to Mr. Evarts.
Berlin, May 25, 1878. (Received June 12.)
Sir: The recent attempt to assassinate the Emperor of Germany has already led to results of wider range and of greater political importance than could have been anticipated. I have only waited for the solution of the principal question arising therefrom, in order to furnish you with a statement, which I shall endeavor to make as brief and clear as possible, without going into details which are not strictly necessary to the presentation of the subject.
For some time past there has been a want of accord between the imperial government and the party upon which it must chiefly rely for support in the Reichstag (Parliament). The ministerial changes in the departments of commerce and finance, which took place before my arrival at my post, were followed on the 9th instant (two days before the attempt upon the Emperor’s life) by the resignation of Dr. Falk, minister of worship and education—a man who is justly regarded as one of the chief supports of the government, through his vigorous assertion of the supremacy of the state, in the conflict of the German Empire with the Church of Rome. It is openly understood that the grounds upon which his resignation is based represent the culmination of an opposition to his policy on the part of the imperial government, which has impeded his action heretofore; and the final step has therefore given rise to a general feeling of disquietude, if not precisely of distrust, in the party—the national liberals and their more or less closely affiliated branches which constitute the majority of the German Parliament.
Immediately after the criminal occurrence on the 11th instant, it was noticed that the “social-democratic” press throughout Germany, while disowning all sympathy with the act, maintained an attitude of coldness and reserve, and failed to unite frankly in the general expression of congratulation. The government, although indirectly receiving, through the addresses sent to the Emperor from every part of Germany, the heartiest assurances of loyalty, seems to have considered the moment favorable for the introduction of a repressive measure, aimed directly at the social-democratic party, yet so constructed as to be capable of a much more extended application.
I add (inclosure A) a translation of the project of a law, drawn up by the imperial ministry and laid before the Parliament on the 22d instant. Whatever view may be taken of the expediency of such a measure in Germany, the almost universal feeling is that both the occasion chosen [Page 213] for presenting it and the particular form in winch it is embodied are unfortunate. Sections 2, 3, and 4 of the projected law, for example, allow the local authorities a dangerous latitude of interpretation, especially since section 1 makes no specific declaration of the doctrines to be suppressed.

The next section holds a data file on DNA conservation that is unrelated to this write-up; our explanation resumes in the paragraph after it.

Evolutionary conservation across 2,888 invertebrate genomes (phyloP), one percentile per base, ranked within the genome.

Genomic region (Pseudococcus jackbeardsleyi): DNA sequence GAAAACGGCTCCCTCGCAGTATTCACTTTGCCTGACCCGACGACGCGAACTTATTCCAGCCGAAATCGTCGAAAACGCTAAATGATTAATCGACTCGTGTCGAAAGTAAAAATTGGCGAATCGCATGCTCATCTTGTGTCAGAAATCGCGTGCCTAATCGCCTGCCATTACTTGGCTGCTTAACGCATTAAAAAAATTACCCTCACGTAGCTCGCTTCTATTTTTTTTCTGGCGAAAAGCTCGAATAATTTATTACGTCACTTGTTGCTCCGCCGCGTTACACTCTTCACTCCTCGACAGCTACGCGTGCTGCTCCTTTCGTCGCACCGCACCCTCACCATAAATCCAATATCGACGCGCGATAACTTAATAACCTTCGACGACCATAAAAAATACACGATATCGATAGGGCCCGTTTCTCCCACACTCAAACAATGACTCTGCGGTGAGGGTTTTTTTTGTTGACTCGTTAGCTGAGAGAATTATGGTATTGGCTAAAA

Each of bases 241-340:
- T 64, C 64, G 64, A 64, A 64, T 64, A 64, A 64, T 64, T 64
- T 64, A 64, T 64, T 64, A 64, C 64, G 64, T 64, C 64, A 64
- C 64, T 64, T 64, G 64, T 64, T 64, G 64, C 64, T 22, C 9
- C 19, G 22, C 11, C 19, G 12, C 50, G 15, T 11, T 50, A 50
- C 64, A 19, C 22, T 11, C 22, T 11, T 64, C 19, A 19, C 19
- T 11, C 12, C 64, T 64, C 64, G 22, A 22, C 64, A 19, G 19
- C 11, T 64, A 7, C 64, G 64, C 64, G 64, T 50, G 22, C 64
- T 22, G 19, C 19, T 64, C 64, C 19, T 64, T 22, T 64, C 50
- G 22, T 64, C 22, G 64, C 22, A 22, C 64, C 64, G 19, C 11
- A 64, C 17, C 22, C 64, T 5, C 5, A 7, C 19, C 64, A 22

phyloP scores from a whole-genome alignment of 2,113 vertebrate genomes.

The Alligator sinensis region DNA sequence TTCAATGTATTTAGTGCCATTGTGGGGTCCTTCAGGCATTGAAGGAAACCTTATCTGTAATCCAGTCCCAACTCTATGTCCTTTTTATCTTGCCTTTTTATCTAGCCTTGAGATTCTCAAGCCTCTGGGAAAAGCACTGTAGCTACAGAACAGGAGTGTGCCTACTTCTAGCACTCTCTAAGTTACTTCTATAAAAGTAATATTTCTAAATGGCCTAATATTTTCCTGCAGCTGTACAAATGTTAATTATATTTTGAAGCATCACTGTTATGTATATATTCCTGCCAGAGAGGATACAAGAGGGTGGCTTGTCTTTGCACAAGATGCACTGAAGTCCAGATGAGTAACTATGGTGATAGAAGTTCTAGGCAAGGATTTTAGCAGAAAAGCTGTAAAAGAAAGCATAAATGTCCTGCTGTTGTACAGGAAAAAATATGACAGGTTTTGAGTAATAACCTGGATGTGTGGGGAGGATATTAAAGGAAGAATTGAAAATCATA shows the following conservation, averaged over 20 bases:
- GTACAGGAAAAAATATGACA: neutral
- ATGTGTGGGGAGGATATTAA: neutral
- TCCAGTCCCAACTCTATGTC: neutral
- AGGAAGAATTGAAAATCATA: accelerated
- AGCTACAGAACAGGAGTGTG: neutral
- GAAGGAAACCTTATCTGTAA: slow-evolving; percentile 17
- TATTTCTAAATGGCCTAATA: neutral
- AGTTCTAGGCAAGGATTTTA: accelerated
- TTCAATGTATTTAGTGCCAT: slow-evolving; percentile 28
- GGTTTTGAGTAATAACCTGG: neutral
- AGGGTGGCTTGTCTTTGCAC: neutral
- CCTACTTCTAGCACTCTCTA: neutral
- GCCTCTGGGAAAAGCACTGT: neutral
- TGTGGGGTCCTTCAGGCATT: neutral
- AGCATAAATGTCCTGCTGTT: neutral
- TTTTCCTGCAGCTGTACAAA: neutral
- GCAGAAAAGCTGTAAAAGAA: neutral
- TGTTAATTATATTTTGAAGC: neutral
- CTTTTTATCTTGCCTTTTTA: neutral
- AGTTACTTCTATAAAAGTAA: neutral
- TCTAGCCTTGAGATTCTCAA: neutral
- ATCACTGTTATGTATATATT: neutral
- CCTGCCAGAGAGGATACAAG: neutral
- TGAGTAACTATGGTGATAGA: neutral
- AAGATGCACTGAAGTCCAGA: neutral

The direct effect of such a law, it is generally believed, would be to limit freedom of speech and of the press, while probably increasing the power of the social-democratic party by forcing upon it secret instead of open action.
These views were brought out strongly in the debate which was opened in the imperial parliament on Thursday morning, the 23d instant, and came to a close yesterday afternoon, the 24th. The few social-democratic members manifested great shrewdness in abstaining from all participation in the discussion, and even certain members who favored the law, in principle, avowed their dissatisfaction with its form. The most important speeches were made by the members Count Bethusy-Hue, Benningsen, Richter, Gneist, Lasker, and Count Moltke, the last of whom warned the social-democrats that “all revolutions first devour their own leaders.” The subject was discussed in a dignified and temperate manner, probably because the fate of the project had been determined in advance. The vote upon the first section, which rendered any vote upon the succeeding sections unnecessary, was 57 ayes to 251 nays. The members of both branches of the conservative party, with two exceptions, voted aye. The large majority against the measure is accounted for by the union of the national, liberal, and the progressive parties.
The same evening the Parliament adjourned. It will not meet again before next January, and there will be, in the mean time, only a few elections to fill vacancies, unless the imperial government should order a dissolution, in which case the whole body must be newly elected.
In the present condition and temper of parties in Germany, the results of such a step would be very uncertain. It is too soon to speculate thereupon, but the probability that Dr. Falk’s resignation will not be accepted does not indicate an intention on the part of the government to force a political crisis. A feeling of disappoinment—I might even say, of depression—is apparent on both sides; if it conceals any increase of antagonism, the fact has yet to be developed.
I have, &c.,